Book Review:
Robert W. Campbell, Soviet and post-Soviet telecommunications: An industry under reform
(Boulder, CO: Harper Collins, Westview Press, 1995)

The best work about transition economies analyzes what really has changed, and what hasn't; what will change sooner, and what later; what can be changed, and what can't. This book provides important insights into change in the communications and related industries in the former Soviet Union. The scope of this volume is much larger than telephony. It includes material on communications equipment R&D, equipment supply, specialized services such as telegraph, telex, and facsimile, and television and radio broadcasting. While in some places the threads tying these different pieces together are rather thin, over-all the author provides valuable comparative and systemic perspectives that would be missed in a book with a narrower focus.

The author shows that political priorities strongly shaped the development of the Soviet communications industry. Television had high priority in the allocation of resources because it was an important instrument of centralized political control. By the end of the 1980s almost all households had television sets and access to at least one television channel. Not surprisingly, recent market liberalization has unleashed vicious political struggles over the control of television channels.

Because of both a deliberate policy to restrain decentralized means of disseminating information and a general neglect of consumer services, telephony had low priority. In the mid 1980s only 23 percent of urban households and 7 percent of rural households had telephones. Of the 15 million persons on the waiting list for telephones, 8 million had reportedly been waiting for ten years or more (p. 16). The poor condition of the telephone network is unquestionably a major impediment to economic growth.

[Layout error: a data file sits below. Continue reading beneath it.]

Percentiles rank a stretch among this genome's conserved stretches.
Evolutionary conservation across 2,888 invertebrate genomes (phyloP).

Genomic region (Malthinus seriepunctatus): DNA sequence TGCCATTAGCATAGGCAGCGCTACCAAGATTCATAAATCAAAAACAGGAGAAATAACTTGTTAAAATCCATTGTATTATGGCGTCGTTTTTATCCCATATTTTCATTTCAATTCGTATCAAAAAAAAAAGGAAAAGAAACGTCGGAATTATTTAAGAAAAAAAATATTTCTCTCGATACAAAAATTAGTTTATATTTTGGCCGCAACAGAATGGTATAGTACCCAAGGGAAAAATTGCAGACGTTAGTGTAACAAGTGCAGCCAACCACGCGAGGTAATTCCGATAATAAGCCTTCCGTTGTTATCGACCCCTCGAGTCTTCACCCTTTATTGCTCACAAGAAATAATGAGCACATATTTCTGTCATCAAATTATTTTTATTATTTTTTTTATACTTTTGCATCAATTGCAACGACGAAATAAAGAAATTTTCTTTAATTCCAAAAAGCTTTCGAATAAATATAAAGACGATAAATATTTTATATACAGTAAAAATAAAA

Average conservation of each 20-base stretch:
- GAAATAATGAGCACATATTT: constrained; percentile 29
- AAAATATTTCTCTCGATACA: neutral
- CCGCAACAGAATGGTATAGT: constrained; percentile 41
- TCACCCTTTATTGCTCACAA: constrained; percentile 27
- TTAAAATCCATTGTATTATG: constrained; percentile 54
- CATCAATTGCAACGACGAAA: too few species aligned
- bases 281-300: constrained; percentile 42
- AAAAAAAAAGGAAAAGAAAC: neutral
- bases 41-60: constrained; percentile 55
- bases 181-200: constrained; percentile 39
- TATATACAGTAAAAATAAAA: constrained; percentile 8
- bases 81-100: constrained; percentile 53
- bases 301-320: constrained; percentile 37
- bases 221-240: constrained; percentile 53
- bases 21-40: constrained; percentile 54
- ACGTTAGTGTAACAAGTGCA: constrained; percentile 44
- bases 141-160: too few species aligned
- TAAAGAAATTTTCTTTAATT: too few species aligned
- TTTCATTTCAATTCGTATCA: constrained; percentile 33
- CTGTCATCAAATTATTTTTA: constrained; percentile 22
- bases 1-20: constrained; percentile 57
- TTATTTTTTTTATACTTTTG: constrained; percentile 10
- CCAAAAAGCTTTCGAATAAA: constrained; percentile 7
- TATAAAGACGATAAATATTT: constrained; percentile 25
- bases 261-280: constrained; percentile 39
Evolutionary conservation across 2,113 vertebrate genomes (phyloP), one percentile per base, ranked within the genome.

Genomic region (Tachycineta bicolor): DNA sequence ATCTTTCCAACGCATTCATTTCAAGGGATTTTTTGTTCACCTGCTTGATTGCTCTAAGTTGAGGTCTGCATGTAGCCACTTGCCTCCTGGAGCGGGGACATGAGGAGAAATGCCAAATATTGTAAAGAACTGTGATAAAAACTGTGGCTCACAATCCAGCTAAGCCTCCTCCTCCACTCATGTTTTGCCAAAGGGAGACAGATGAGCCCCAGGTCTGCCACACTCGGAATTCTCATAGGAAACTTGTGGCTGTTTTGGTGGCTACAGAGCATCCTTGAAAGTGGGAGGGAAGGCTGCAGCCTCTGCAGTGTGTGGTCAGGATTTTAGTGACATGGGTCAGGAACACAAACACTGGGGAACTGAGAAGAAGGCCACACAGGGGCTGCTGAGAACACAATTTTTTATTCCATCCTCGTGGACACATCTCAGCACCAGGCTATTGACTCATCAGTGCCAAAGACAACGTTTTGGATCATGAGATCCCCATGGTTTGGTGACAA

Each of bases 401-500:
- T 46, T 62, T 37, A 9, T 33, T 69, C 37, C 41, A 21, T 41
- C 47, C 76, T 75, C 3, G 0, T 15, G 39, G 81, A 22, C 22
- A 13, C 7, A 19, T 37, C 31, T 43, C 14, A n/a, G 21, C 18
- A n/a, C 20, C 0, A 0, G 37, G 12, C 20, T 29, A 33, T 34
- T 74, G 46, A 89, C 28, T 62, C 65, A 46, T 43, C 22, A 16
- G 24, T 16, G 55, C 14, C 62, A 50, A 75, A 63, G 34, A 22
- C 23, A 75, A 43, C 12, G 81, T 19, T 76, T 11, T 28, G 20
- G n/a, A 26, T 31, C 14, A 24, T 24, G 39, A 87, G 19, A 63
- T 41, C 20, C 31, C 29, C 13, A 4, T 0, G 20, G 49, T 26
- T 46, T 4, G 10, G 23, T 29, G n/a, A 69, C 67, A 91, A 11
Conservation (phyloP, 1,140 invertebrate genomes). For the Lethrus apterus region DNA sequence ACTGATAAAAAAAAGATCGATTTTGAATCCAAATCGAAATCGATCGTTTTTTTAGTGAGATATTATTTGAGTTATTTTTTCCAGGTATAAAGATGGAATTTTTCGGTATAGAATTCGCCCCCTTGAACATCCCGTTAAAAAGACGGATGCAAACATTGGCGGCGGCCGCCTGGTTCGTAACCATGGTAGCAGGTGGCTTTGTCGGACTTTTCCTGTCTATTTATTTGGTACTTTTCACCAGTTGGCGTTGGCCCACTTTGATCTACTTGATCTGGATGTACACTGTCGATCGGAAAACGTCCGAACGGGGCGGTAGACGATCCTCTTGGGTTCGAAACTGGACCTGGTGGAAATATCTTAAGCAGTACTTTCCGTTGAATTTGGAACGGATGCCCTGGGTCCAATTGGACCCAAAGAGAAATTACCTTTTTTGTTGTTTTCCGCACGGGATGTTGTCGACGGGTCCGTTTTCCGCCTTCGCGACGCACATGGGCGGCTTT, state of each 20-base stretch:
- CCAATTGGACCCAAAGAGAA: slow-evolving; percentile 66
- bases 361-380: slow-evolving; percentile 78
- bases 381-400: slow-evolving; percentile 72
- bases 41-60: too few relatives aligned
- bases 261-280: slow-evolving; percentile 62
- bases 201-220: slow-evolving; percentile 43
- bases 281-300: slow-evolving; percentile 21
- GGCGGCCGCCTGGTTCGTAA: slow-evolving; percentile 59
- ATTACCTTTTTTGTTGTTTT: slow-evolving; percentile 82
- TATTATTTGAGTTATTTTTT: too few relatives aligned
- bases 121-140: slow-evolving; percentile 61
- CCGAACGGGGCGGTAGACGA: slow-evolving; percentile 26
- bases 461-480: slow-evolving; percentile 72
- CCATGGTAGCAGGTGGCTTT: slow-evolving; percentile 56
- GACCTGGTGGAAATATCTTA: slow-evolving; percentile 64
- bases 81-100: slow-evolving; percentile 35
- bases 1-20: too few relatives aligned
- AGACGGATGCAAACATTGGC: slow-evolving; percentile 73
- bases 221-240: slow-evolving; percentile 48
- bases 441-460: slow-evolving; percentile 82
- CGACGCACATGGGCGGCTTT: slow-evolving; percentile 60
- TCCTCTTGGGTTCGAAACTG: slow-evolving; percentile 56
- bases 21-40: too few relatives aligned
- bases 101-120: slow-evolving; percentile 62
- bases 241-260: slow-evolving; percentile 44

Other areas of the communications industry hint at the inflexibility and inertia of communications planning. By the late 1980s, 85 percent of Soviet households were reached by a system of monophonic wired speakers (p. 185). This network is of low quality and expensive to maintain. A variety of different organizations have been struggling to disclaim responsibility for operating it. The reader is left with the impression that the wired radio system has endured only because no one has been courageous enough to break decisively with a past approach.

The author argues that the amount and technological level of equipment available to the Soviet telecoms sector was an important constraint on its performance. He provides a depressing array of case studies that show technological, organizational, and quality failures. The hyper-militarization of the Soviet economy played a key role in removing the resources and incentives to produce advanced, high-quality civilian communications equipment. Nonetheless, Soviet hyper-militarization had a similar negative effect on the production of other industrial machinery and consumer durables. It is not clear that low quality capital was a particular characteristic of the telecommunications sector.